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4 November 2016

BOE: Bank on track.

Today’s BOE decision represents a correction in UK policy makers’ thinking. The sudden stop in activity which was implied by the Bank’s August stimulus package has not materialised and the focus has instead returned to significantly above-target inflation by 2018. This is going to be supportive of sterling, especially as consensus views on the exchange rate had become so negative.

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31 October 2016

BOE leadership: Carney’s conundrum.

Mark Carney’s testimony to the UK’s House of Lords economic affairs committee was notable both in regard to his personal intentions and the future interaction between fiscal and monetary policy. In respect of the former, his emphasis on personal circumstances in terms of whether he wished to serve a full 8 year term at times felt uncomfortably close to sounding as if he wished to spend more time with his family. Even if this may have been unintentional it has contributed to the speculation over his future.

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17 October 2016

Sterling: Lower for longer as the EU strikes back.

The UK’s new Prime Minister Theresa May’s honeymoon period is clearly over. Days after emphasising the importance of national sovereignty and appearing to lean towards a ‘hard’ Brexit, a dawn raid on sterling and subsequent weakness has given opponents ammunition to attack the UK’s plan to leave the EU. Furthermore, tough talk from the UK government has been reciprocated from EU leaders and European heads of state. President of the European Council Donald Tusk may even have given the game away by linking the concept of a ‘hard’ Brexit to ‘no Brexit’. For sterling, we believe investors should look through the politics and focus on the economics.

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1 September 2016

UK economy and corporate profits: Refusing to follow forecasts.

Since July, there have been over 250 UK corporate earnings reports or trading statements, which we have been tracking for any sign of Brexit-related weakness. Within these corporate filings we can find little evidence, in either outlook statements or in managements’ referendum commentary, to suggest a slowdown in trading is underway.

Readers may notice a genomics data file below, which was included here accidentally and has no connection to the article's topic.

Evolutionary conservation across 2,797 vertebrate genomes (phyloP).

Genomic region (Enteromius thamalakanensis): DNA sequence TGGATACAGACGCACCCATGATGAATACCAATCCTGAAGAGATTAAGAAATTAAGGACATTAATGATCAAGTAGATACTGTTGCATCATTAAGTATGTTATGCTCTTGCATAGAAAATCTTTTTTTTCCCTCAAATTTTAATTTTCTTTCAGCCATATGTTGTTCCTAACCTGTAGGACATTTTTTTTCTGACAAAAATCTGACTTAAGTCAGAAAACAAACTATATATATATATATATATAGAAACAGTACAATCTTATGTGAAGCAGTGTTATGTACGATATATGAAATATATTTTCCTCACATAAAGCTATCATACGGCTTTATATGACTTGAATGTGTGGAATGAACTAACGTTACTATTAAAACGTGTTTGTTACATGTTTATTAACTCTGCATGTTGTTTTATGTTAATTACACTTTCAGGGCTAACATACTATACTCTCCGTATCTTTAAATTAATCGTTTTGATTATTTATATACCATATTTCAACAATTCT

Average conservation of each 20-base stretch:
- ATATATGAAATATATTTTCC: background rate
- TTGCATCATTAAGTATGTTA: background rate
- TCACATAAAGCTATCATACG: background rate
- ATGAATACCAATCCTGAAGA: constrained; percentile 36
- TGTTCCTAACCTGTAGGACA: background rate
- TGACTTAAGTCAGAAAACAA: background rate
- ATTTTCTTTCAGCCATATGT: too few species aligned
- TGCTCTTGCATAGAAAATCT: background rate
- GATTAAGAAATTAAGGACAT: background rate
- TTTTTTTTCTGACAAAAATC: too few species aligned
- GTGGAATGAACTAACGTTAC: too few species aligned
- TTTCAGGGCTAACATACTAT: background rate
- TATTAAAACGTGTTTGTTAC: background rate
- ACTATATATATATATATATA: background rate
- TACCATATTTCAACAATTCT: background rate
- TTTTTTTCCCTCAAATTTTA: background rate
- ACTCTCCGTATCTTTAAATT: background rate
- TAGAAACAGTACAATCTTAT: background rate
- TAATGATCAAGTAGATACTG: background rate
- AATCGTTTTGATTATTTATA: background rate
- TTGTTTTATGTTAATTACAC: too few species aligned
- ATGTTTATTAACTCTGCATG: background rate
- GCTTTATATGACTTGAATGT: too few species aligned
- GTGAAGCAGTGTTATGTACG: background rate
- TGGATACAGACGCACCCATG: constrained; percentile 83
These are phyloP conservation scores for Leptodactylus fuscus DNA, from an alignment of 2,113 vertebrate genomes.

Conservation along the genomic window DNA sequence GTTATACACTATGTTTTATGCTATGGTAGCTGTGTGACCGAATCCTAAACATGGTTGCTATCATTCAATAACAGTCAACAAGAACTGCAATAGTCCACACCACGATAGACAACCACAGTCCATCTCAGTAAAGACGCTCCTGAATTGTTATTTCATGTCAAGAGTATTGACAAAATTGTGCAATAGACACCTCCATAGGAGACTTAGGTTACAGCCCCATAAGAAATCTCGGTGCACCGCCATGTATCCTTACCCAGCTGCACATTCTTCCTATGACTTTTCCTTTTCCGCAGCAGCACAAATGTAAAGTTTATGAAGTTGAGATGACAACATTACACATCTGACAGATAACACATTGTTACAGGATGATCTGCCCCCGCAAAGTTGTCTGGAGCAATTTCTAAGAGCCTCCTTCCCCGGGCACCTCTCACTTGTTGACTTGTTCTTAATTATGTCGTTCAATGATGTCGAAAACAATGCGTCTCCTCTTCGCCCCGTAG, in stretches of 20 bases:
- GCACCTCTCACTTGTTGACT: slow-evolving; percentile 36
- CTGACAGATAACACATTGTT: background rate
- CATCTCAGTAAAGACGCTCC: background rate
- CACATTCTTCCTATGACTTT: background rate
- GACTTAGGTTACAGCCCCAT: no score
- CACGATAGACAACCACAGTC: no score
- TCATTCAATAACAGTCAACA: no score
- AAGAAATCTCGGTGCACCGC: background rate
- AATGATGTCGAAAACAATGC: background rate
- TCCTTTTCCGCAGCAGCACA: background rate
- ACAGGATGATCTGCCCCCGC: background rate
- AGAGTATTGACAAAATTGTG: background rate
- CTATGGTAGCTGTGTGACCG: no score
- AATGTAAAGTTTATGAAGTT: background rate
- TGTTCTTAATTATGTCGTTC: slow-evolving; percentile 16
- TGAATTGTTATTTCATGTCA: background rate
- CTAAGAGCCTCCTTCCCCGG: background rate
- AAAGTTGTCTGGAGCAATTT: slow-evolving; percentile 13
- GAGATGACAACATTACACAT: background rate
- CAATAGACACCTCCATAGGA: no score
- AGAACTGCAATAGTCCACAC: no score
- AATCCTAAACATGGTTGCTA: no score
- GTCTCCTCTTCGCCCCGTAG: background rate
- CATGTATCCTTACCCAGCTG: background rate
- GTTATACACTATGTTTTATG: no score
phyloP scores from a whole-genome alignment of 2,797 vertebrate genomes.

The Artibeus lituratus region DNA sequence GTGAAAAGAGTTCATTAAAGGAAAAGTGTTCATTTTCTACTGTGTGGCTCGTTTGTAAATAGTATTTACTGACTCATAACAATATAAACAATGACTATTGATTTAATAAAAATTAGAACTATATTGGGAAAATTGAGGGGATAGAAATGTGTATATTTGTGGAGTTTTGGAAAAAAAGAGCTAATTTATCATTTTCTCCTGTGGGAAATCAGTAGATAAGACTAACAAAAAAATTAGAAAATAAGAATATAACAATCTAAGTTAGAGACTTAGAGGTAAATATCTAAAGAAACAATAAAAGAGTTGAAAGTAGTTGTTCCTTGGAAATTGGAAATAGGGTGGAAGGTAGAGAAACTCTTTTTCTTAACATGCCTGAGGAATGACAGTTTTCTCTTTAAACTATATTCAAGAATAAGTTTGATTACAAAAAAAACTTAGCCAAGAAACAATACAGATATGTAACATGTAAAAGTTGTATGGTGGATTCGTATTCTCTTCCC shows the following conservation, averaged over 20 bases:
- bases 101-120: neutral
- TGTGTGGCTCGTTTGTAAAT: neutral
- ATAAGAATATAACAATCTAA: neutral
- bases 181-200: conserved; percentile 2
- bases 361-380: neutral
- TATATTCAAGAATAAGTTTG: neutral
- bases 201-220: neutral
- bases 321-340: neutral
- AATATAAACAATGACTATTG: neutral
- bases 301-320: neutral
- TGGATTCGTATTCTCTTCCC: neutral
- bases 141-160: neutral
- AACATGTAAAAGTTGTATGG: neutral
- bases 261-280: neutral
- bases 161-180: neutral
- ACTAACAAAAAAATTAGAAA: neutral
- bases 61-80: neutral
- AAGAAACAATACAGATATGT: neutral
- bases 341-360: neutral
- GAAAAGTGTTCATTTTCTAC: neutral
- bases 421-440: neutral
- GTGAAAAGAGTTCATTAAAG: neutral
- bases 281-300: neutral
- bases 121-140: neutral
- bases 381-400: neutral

On the contrary, over 80% of company earnings reports indicate that trading is in-line with earlier expectations. Furthermore, 16% of companies report that trading is ahead of expectations against only 3% reporting that trading has fallen below expectations. In addition, recent data on house prices and manufacturing surveys seem to confirm that fears of a Brexit-induced slowdown in the UK have proved overblown, over the summer at least.

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16 August 2016

Earnings forecasts: Reassuringly stable?.

Recent trends in consensus earnings forecasts highlight analysts’ confidence in corporate performance for 2016, even as GDP forecasts continue to decline. For now, it appears that the global phenomenon of steadily declining earnings forecasts, a factor behind the relatively weak 2015 equity market performance, has ebbed. There also remains no observable impact on aggregate UK earnings forecasts from Brexit to date, although as we have previously noted for the UK, FX benefits for exporters have offset modest downgrades to sectors focused on the domestic economy.

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10 August 2016

Gilt shortage: It takes two to tango.

Yesterday’s failure by the Bank of England fully cover its bond purchase order indicates that the re-introduction of QE has created a significant squeeze in the UK’s bond market.  This auction failure highlights a possible constraint on the BOE’s QE policy, at least until a more expansive fiscal policy delivers a significant increase in the future supply of gilts or substitute securities.

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RSS - Strategic Insight
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*Multiple Sectors
30/05/2019
Equity strategy and market outlook - May 2019

In this month’s strategy piece, Alastair notes that the much-anticipated resolution to the US/China trade dispute has failed to materialise. Furthermore, the likelihood of any resolution in the near term appears modest at best. His earlier more positive views on equities for 2019 were contingent on a US/China trade resolution by mid-year and his outlook has therefore become more cautious. A downward turn in survey data and consensus earnings forecasts has been re-established and ebbing global earnings momentum during the past four weeks consistent with softer PMI indices and slowing trade data. Short- and long-term bond yields have fallen in recent weeks, reflecting market expectations of a slowdown. A steady build-up of debt in the corporate sector of China and the US will become a greater issue if the economy slows. Therefore, he believes investors should now focus on balance sheet quality in equity investments at this point in the cycle. He moves to a cautious view on global equities from neutral. Given the still significant rally since the year-end, there is time to reposition portfolios and he believes investors should focus on specific companies with lower than average exposure to cyclical factors and trade headwinds, given the cautious outlook.

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